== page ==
My newest song, “The Winning Ticket.” Recording a full band demo in a couple of weeks. I’ll post the link to that when I do.

Okay, you just wrote the next “big hit.” What’s the next step?

Many songwriters can’t wait to perform their new tune to the next showcase or open mic to get immediate feedback. We salve our consciences by thinking that we need audience response for our new creation. Let’s take a minute to look at these types of venues.

First of all, they are all unpaid. That means some venue is getting money from the people who are attending, usually from food and drink. Granted, places that don’t serve booze aren’t making that much money but they are still making more than the performers.

Secondly, you are getting feedback from fellow musicians, not really your target audience, unless you mostly write songs about writing songs. If you bring a cadre of friends to hear your performance, they’ll applaud. The other performers and their friends will give you a few polite claps even if you just performed the next Stairway to Heaven. They don’t want you to get more applause than they do when they perform their new “hit.”

Here in Northern California we have a huge population of aging hippies who write seemingly endless songs with no structure. Most just go on and on about some really bad break up. Finding a well crafted song at one of these events is a difficult as finding a melody in a Kanye West “song.” The concepts of verse, chorus, bridge and hooks are unknown to many people who call themselves songwriters these days.

It’s interesting in this geographic area. These long, angst-ridden, ersatz songs win songwriter contests out here. While many of my songs are beginning to be covered by country artists in Nashville and elsewhere, I’ve been told my songs are “too commercial.” Yeah, heaven forbid I should try to write something people will like. At least they won’t want to slit their wrists when they hear my stuff. Can’t say the same for ones written by the aging hippies.

Hey, you who wrote the song about your broken heart – if you showered regularly and washed your clothes maybe the love of your life could stand to be near you! There’s a lot of body odor at the showcase and open mic events out here. (Cue the song “Flowers in Your Hair.”)

So, if you can’t get immediate feedback from the hygienically challenged, what can you do once you’ve written your “hit?” Before you start to write it, make sure you understand the basics of verse, chorus, bridge and a hook. There are a lot of really good books about songwriting. Read one or, even better, take a songwriting course at a local college or other continuing education program in your area.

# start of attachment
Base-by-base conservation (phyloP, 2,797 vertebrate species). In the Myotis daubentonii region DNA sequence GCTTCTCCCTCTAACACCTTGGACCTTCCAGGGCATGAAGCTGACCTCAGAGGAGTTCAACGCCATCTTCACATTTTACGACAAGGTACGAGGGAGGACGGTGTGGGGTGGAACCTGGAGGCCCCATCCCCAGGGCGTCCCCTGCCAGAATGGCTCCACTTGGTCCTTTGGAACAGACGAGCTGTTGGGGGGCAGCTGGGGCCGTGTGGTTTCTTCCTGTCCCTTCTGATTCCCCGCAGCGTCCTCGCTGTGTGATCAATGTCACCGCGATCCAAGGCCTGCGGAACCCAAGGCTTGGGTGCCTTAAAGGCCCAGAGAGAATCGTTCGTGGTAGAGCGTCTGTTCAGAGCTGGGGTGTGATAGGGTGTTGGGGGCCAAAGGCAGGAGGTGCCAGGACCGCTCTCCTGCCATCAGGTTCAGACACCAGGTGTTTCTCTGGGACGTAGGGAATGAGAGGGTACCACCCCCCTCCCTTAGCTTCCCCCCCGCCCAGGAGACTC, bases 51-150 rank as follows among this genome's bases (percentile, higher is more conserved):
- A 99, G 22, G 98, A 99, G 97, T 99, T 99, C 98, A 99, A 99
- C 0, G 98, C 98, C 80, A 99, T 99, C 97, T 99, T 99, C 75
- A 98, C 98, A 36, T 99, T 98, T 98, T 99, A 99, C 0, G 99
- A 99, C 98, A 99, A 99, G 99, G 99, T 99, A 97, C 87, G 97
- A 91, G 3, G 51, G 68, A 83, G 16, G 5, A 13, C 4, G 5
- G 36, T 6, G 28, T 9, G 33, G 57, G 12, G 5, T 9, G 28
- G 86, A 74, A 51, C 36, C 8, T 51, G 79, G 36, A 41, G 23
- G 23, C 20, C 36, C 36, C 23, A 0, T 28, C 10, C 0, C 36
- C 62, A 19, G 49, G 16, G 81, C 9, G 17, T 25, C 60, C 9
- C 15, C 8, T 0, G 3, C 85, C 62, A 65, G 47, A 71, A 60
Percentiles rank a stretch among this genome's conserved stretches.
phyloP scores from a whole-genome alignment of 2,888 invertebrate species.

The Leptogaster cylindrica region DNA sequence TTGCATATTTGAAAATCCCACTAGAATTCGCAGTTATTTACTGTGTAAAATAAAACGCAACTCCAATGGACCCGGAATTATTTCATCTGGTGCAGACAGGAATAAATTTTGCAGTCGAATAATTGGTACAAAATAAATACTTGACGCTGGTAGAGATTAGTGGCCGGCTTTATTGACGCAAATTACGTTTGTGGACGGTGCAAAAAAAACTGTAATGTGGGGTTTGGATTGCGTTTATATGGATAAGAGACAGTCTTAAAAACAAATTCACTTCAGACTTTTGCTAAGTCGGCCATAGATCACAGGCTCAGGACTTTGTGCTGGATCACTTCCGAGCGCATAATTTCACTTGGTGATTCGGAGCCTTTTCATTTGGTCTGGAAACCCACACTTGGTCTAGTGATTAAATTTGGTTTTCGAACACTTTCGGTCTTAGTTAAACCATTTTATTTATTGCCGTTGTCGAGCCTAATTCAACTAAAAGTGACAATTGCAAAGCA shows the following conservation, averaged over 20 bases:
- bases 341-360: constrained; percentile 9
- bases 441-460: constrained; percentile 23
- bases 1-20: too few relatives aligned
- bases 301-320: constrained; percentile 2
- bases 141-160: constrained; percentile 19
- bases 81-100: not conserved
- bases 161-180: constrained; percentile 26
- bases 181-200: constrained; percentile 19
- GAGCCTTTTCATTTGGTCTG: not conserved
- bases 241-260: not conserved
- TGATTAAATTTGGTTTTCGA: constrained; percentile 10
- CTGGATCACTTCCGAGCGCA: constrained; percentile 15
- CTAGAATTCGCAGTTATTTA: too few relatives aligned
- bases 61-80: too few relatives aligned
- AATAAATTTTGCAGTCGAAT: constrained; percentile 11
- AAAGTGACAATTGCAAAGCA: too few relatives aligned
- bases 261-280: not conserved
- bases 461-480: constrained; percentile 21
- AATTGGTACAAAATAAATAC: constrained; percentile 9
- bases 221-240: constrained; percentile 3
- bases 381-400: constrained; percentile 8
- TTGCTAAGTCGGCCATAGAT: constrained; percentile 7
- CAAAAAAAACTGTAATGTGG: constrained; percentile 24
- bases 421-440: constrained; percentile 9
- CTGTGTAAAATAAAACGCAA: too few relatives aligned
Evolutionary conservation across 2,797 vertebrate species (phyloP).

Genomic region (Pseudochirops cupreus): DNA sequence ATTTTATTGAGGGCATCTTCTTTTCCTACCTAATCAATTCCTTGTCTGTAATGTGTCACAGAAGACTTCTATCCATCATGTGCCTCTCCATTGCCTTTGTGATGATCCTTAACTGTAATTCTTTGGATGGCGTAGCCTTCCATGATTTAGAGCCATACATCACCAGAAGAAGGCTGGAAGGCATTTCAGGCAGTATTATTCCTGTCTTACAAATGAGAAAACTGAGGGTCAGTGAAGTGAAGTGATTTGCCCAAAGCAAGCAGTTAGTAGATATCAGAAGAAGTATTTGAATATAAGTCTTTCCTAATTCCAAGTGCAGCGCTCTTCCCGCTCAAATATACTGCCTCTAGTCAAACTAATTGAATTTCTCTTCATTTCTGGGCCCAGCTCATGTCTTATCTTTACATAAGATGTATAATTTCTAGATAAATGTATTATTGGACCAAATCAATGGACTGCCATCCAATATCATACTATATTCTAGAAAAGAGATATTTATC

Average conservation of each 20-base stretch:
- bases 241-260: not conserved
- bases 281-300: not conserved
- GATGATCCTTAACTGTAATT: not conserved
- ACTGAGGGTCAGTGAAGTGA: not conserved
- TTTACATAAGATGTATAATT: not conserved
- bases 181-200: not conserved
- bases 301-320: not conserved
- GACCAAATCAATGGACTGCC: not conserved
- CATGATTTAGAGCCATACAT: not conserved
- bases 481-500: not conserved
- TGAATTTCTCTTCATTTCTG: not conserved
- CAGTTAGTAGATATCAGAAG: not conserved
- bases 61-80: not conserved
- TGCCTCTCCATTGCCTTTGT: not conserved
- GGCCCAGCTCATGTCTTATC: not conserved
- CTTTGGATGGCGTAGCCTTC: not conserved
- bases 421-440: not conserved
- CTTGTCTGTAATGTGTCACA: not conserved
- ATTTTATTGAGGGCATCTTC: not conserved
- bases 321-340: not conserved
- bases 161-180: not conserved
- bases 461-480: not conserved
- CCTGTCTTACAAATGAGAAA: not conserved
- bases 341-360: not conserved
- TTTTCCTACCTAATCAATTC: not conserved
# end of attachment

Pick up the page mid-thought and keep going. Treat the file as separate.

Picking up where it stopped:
Once you’re comfortable with the basics of songwriting, listen to the radio, concentrating on the genre you want to write. What works? What doesn’t? When you are comfortable with your chosen genre, write about what you know. Write the truth! Jim Croce hit it big when he started writing about people and things he knew. His previous rambling love songs had fallen flat with the public.

After you finish your “hit,” put it away for a day or two. Make sure you have a rough recording of it. Most smart phones will do that. Nothing worse that writing the next “By the Time I Get to Phoenix” only to forget it the next day. Write down a rough chord and lyric sheet too.

When you go back and listen to your song ask yourself questions like, “Will people understand what I mean?” “Is the melody innovative and strong?” “Does it sound conversational?” “Did I force that rhyme?” Edit, edit, edit! Put it aside for another day and repeat the process. Record every version you create.

Once you are happy with the finished product, find a demo studio and have a professional demo produced. I have sung the praises of a couple in a previous blog.
There might be good demo services in your area. Check the Internet. A good demo will cost anywhere from $450 to a few thousand dollars, depending on how involved it is.

Should you sing the demo yourself? If you’re the next Adele, George Jones or Frank Sinatra, yes. Otherwise, use a professional vocalist. Most studios will offer professional singers as part of their service. It really does make a difference. And if you’re using an out-of-town facility, you pretty much have to use their singers unless you want to fly in for a session.

Song plugging services are a good way to get your song to the right ears. There are many on the Internet. I have had the best success with SongU  There are many other services. Most, like SongU, offer online courses which are a great way to hone your craft. Many will also offer professional critiques of simple voice and instrument demos. Having professional input before you commit to a full blown demo is a very cost effective idea.

There is a song plugging service called Taxi. I belonged for a year. They use their own screeners who listen to your songs before forwarding them to the right ears. While it’s a subjective opinion, I found their screeners to be unnecessarily nasty and somewhat inaccurate. Some of my songs that they absolutely hated are currently being recorded by some major country artists. I really did not like their service or their attitude.

Get ready for rejections regardless of how you pitch your songs to publishers, producers and artists. If your songs are good, someone will record them. It may take hundreds of rejections (I had over 400 “no’s” before my first “yes”), but persistence pays off.

Good luck and keep writing! You should be writing every day, after you shower.

©2016 Steve Bryant – No portion may be copied, reprinted or broadcast in any medium without express written consent of the author.

TV Shopping Host and Coach, Musician, Author, Teacher.

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